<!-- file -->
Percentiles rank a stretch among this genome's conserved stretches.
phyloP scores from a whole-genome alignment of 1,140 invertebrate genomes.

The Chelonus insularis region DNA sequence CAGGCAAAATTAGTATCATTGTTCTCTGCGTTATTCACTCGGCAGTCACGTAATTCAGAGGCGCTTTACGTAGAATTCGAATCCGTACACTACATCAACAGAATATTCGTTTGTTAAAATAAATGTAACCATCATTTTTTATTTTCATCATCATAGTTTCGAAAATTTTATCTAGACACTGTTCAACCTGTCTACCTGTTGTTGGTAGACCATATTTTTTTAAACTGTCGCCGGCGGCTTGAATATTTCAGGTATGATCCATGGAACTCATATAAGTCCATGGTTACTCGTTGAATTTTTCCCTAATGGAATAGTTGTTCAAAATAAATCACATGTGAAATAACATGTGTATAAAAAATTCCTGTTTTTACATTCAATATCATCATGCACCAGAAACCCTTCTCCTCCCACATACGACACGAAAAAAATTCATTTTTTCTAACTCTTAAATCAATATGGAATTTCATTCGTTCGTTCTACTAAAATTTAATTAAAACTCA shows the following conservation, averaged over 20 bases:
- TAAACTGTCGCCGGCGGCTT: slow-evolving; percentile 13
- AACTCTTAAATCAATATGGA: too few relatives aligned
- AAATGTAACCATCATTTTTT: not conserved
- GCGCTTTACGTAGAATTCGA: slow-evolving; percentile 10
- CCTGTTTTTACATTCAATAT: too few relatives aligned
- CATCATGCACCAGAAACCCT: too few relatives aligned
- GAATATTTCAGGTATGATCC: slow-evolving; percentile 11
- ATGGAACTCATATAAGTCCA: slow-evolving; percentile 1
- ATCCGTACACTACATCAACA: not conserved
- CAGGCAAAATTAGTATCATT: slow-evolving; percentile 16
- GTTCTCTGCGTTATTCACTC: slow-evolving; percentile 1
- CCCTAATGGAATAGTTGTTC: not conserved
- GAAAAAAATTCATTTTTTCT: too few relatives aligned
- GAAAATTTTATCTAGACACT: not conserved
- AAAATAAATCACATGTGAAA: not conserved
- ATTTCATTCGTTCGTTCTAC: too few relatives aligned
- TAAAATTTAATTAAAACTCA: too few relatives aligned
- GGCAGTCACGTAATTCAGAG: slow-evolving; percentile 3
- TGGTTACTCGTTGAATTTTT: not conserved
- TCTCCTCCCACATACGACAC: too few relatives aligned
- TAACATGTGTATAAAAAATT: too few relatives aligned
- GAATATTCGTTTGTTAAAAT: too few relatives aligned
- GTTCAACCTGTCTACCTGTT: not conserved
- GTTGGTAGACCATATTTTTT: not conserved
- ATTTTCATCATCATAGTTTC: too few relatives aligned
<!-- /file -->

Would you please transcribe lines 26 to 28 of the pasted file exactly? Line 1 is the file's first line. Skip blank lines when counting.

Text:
- GTTCAACCTGTCTACCTGTT: not conserved
- GTTGGTAGACCATATTTTTT: not conserved
- ATTTTCATCATCATAGTTTC: too few relatives aligned